Limits of Short Term Health Insurance
If you’re feeling overwhelmed by the high costs of Obamacare health plans – even high deductible ones – you might be intrigued by the lower premiums associated with many short term health insurance plans. Before you sign up for one of these policies, however, it’s important to understand what you’ll get in exchange for your premiums. In most cases, the premiums are lower because these plans provide limited coverage when compared to plans that are compliant with the Affordable Care Act.
ACA-compliant insurance plans cover many health conditions, even if you developed them before you subscribed to that particular plan. That’s not the case with temporary health insurance plans. If you have sought medical treatment for a condition in the recent past, your short-term plan probably won’t cover anything related to it.
Each company has its own definition of how recent is too recent for coverage. Some plans will say that any problems you had in the last year are considered pre-existing. Others may go back as far as five years. Don’t think that if you didn’t go to the doctor for an issue, then it won’t count as a pre-existing condition. If the insurance company rules that you should have sought treatment for a problem sooner, then they can count it as pre-existing and deny any related claims.
Keep in mind that short term plans are medically underwritten. If you have a pre-existing condition, you may not even be approved for a short term plan in the first place. At least one insurer has mentioned introducing limited coverage for pre-existing conditions, but this isn’t the norm. Short term plans don’t typically cover anything related to an existing medical problem, such as diabetes, heart disease or even pregnancy.
ACA legislation outlines essential services that all compliant insurance plans must cover. Short term health plans are not subject to that legislation, so their coverage is rarely as comprehensive. Many plans do not cover prescription drugs. You may have access to a discount card through which you can save money at the pharmacy, but the cost of medication may not count toward your deductible or out-of-pocket spending. Coverage for certain health situations may not be included in a temporary health insurance plan. Maternity coverage is commonly excluded. A short term plan probably won’t pay for treatment for mental health conditions or rehab services for substance abuse.
ACA-compliant plans give subscribers access to free preventive care, even before they reach their annual deductible. That includes routine screenings for cancer, annual wellness visits, and immunizations for you and your kids. With a short term health plan, it can be quite the opposite: Preventive care may not be covered by the plan at all.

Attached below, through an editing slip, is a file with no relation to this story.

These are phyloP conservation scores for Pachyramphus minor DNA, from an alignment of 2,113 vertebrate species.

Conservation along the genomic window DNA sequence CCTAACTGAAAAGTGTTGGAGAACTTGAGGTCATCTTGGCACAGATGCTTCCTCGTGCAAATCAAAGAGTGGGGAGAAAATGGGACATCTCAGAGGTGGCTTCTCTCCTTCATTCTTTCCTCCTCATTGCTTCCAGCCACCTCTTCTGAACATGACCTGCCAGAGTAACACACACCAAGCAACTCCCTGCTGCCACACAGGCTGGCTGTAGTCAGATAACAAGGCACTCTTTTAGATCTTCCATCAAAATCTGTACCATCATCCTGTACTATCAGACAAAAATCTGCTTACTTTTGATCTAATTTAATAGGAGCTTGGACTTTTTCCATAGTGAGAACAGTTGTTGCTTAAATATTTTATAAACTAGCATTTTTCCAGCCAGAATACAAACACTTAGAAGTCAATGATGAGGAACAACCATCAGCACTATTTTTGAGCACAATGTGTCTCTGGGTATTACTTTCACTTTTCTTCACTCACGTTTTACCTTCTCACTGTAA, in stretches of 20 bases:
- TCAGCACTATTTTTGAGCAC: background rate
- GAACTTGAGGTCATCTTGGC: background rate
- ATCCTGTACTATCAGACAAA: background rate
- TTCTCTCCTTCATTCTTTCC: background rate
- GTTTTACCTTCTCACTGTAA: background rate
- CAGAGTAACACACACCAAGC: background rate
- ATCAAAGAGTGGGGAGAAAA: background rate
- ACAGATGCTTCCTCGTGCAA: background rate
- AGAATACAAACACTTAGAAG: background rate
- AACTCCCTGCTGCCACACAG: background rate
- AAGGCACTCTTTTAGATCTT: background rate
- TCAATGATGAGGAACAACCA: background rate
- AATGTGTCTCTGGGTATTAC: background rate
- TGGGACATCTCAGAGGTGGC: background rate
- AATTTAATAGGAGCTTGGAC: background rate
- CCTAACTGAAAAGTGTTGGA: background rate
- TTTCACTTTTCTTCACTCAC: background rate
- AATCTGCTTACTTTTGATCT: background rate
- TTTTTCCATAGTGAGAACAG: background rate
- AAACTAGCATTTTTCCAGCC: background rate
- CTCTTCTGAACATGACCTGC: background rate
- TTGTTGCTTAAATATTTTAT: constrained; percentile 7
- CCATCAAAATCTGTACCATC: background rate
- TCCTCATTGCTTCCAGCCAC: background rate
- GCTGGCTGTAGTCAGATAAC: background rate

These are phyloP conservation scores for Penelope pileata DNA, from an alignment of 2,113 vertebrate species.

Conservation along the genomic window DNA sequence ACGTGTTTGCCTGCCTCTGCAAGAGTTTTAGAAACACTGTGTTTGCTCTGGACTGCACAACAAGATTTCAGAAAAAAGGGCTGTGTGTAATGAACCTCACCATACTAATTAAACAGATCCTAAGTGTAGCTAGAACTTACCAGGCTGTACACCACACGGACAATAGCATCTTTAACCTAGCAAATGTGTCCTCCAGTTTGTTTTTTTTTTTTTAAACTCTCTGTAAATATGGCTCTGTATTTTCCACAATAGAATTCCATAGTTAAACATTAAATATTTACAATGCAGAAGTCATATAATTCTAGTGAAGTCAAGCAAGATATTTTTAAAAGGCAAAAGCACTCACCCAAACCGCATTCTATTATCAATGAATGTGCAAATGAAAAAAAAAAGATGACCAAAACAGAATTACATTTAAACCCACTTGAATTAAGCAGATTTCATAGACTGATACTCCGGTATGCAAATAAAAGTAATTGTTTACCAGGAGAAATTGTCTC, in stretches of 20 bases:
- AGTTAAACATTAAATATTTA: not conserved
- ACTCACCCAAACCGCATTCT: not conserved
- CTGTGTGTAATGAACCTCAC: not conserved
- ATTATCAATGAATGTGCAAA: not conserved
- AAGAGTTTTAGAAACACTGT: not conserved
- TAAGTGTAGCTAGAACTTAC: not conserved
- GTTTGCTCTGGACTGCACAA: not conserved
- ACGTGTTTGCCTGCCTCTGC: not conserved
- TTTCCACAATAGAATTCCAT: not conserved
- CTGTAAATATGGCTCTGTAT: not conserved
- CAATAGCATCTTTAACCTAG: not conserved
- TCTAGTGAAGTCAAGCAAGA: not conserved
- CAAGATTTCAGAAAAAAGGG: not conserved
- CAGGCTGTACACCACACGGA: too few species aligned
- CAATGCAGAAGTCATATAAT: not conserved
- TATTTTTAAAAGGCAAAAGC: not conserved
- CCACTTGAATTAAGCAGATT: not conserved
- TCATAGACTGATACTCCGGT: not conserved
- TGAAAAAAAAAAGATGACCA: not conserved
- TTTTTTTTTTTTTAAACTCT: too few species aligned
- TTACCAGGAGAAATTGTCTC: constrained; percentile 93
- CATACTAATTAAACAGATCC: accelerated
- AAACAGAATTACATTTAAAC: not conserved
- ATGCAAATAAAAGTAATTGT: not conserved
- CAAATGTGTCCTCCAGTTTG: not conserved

Surprisingly, some plan limits also include fine print about the days on which you can receive certain services. For example, a plan may cover hospital stays that begin on a Monday but not those that begin on a Friday. Although emergencies might be considered an exception to that rule, your situation would have to meet the insurance company’s definition of an emergency in order to qualify for coverage. In short, short term health plans come with plenty of caveats in terms of coverage.
Even if you have a medical situation that qualifies for coverage under the rules and regulations of your short term health plan, that doesn’t guarantee that your insurance company will cover the full cost of your medical care. Most short-term health plans place a cap on benefits. Once you reach the maximum payout allowed by your plan, you are responsible for any remaining medical costs.
Many plans have an annual payout limit, and for those people who renew their temporary health plans year after year, they also have a lifetime maximum benefit. Although there are plans with caps of $1 million or more, others have limits as low as $250,000. In a major health crisis, it doesn’t take long for bills to soar right past that amount.
If you are young and healthy and expect to stay that way for the foreseeable future, you may not need all of the coverage that’s offered by a major medical plan that meets the ACA’s definition of minimum essential coverage. You may be able to get sufficient coverage for your needs and save on premiums by enrolling in a temporary health plan. You might also benefit from one of these plans if you need to fill in a gap between more robust health plans. Just be sure to read the fine print before you sign on the dotted line so that you don’t end up surprised by what is and isn’t covered.